In Japanese dialogue with Chinese & English subtitles
Director: Kazuaki Kiriya
Cast: Yosuke Eguchi, Ryoko Hirosue, Takao Osawa, Jun Kaname , Tetsuji Tamayama, Hong Man Choi, Hashinosuke Nakamura, Susumu Terajima, Mikijiro Hira, Masatoh Ibu, Eiji Okuda
RunTime: 2 hrs 8 mins
Released By: InnoForm Media & Cathay-Keris
Day: 25 February 2010
1582, the mighty warlord Nobunaga was betrayed by his retainer,
Mitsuhide. The cruel Hideyoshi subjugated Mitsuhide’s
warriors and took over as Ruler of the kingdom of Japan.
Master thief Goemon – the Japanese Robin Hood –
steals a wooden box once owned by Mitsuhide. Hideyoshi’s
men, including Lord Mitsunari and his legendary ninja Saizo,
are after the box and Goemon finds himself fighting for his
life. He discovers evidence inside the box of the secret pact
between Mitsuhide and Hideyoshi to assassinate Nobunaga. This
revelation would tear Japan apart. Moreover Nobunaga was like
a father to Goemon – the betrayal could not be more
Goemon enters Osaka Castle, intent on killing Hideyoshi, and
finds the beautiful Princess Chacha. Hideyoshi’s guards
attack, and it is only through the surprise intervention of
Saizo that Goemon is saved.
As youths, Saizo and Goemon trained together under Nobunaga.
Goemon was assigned as Princess Chacha’s bodyguard and
fell in love. After their master’s death, Saizo chose
duty and went to work for Mitsunari. Goemon chose freedom.
When Hideyoshi announces his plans to invade Korea and China,
making clear his intention to drag Japan into decades of brutal
warfare, Lord Ieyasu convinces Princess Chacha to become Hideyoshi’s
concubine so that she can betray him – a painful decision
as her heart belongs to Goemon. Hungry for power, Mitsunari
orders Saizo to kill Hideyoshi.
Goemon and Saizo mount an incendiary attack on Hideyoshi’s
ships, but Saizo is captured and later put to death. Goemon
storms Osaka Castle, single-handedly killing most of Hideyoshi’s
men in a breathtaking display of martial prowess, before slaying
Hideyoshi and escaping with Chacha. But with Hideyoshi dead,
the armies of Mitsunari and Ieyasu face off to determine the
new ruler of Japan by force. Goemon must return to the battlefield
one last time if he is to bring peace to his country…
"The ultimate tragedy is not the oppression and cruelty
by the bad people but the silence over that by the good people."
- Martin Luther King, Jr
movie reviews for Goemon would start by mentioning about the
director Kazuaki Kiriya and his other movie Casshern. That's
because in the span of two movies, the director had created
an unique flair in making his movies and his visually stylish
cinematography had became a rather instantly recognizable
trademark. Beside that, both of his movies contain philosophical
musing about wars.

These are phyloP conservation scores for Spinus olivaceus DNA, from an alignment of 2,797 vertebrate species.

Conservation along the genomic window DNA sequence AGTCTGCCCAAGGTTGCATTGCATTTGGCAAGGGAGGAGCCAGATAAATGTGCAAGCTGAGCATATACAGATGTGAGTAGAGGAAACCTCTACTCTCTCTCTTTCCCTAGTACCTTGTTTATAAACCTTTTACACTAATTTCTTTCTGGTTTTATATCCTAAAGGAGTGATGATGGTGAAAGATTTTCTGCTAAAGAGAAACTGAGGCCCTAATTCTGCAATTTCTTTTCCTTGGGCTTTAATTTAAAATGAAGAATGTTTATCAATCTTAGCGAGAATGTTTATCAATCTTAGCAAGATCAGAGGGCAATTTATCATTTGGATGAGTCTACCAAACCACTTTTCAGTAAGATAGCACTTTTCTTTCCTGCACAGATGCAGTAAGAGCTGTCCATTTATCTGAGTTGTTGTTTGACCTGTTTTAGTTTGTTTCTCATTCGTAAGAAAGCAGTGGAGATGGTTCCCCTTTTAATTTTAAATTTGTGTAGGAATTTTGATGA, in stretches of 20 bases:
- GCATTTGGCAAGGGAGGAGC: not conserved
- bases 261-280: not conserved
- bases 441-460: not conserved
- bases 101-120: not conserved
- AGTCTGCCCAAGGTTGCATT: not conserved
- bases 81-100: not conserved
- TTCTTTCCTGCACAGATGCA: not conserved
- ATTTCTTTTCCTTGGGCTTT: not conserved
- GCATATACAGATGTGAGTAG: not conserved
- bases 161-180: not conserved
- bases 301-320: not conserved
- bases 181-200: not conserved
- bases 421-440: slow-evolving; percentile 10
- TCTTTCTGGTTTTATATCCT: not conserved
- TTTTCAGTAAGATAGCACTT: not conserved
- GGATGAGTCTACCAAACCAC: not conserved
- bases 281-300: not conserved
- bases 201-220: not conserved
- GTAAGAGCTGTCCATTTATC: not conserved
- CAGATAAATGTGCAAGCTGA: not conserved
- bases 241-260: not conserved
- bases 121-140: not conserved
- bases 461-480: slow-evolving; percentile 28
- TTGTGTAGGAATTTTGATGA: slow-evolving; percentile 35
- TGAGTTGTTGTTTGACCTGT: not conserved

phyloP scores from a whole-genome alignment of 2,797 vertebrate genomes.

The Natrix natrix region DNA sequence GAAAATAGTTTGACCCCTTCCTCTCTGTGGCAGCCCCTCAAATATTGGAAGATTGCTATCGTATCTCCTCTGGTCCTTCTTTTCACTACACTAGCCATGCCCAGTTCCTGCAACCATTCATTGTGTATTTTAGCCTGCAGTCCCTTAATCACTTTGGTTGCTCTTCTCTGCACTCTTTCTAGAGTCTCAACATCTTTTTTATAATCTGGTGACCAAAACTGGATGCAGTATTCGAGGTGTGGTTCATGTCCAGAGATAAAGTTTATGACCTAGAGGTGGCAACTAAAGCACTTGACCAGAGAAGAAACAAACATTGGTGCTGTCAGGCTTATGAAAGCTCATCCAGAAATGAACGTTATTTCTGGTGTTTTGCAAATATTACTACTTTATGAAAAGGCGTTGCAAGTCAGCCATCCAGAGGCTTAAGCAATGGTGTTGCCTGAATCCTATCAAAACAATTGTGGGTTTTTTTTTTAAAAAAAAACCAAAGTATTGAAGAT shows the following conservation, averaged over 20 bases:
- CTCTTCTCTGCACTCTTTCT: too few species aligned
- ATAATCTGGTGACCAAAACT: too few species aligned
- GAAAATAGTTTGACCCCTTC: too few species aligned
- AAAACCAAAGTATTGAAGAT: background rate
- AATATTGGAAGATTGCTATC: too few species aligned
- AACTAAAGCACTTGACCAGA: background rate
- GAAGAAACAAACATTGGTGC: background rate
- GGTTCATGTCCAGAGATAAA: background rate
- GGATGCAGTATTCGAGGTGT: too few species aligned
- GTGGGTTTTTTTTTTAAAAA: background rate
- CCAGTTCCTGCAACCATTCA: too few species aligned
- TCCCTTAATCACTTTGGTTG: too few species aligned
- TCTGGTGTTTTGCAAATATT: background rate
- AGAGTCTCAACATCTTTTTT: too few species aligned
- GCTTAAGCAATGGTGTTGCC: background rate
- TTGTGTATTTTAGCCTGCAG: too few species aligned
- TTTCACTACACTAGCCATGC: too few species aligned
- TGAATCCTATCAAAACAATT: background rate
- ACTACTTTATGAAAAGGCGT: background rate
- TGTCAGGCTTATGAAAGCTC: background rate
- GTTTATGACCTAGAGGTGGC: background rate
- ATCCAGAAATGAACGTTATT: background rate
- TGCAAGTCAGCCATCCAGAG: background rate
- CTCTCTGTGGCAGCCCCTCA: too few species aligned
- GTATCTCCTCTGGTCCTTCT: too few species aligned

start with the most prominent trait of his trademark and that
would be his style of visual treat for motion picture.
others tend to use the blue/green screen special effects to
create believable visuals that ease the tell tale sign of
computer aids, Kazuaki Kiriya bask in the obvious usage of
such effects and made it glorious in it's own rights. It's
easy to tell that the environment that the actors performed
in were mainly constructed by green screen effects. But yet
the scenery and settings looked so grand and spectacular that
the unnatural contrast between actors and special effects
had an unique feel to it.
reason why this unnatural contrast of what's real and what's
constructed look so good in Kazuaki Kiriya's films would be
how he captures a sort of live action anime visualization
with his cinematography. His films are almost a direct translation
of Japanese animation (anime) into a live action film. That
means in Goemon, you get Ninjas soaring to great heights and
blazing at supersonice speed while looking (super anime) cool
that, Goemon (like Casshern) is filled with flashy and frequent
costume changes that would rivial those seen in Star Wars
the Phantom Menace and Chen Kaige's The Promise. It would
seem that every time a character appear in a new scene, he
or she will be dressed in exquisite costumes. Visually, Goemon
is simply spectacular and mesmerizing.
candies aside, Goemon is a continuation of Kazuaki Kiriya
lambasting on war mongers and oppression. It takes bit of
Robin Hood, Mel Gibson's Braveheart and Zhang Yimou's Hero
and blend them into it's own tale. It brought out issues on
why the oppressed could be helpless against despot even when
they posses the ability to right the wrong. It deliberates
on how the war mongers' greed are build on the commoners sufferings.
It also has memorable moments of noble self sacrifice for
the sake of the greater good and it works as an good construct
to the Ishikawa Goemon mytho (a real life Japanese legendary
Goemon lacks would be the building of a stronger cause of
the protagonist and it's one too many climatic finish. There
were too many climatic moments that felt like it was a good
opportunity to end this story. It felt like the director had
3 good endings for this movie and tried to squeeze them into
one. Those endings are good on their own but the linkage between
them dragged the pace of story out and in it's own way, it
derails various character buildup in this movie.
compared to Casshern, the story for Goemon is more lighthearted
and simple to follow. With a charismatic lead actor, a beautiful
lead actress and supported by various good / interesting looking
cast, Goemon is a visual feast in every possible sense. It
has good anti war morale message in it and the combination
of all those above made this movie a highly entertaining one.
(Exquisite Visual Entertainment)
Review by Richard Lim Jr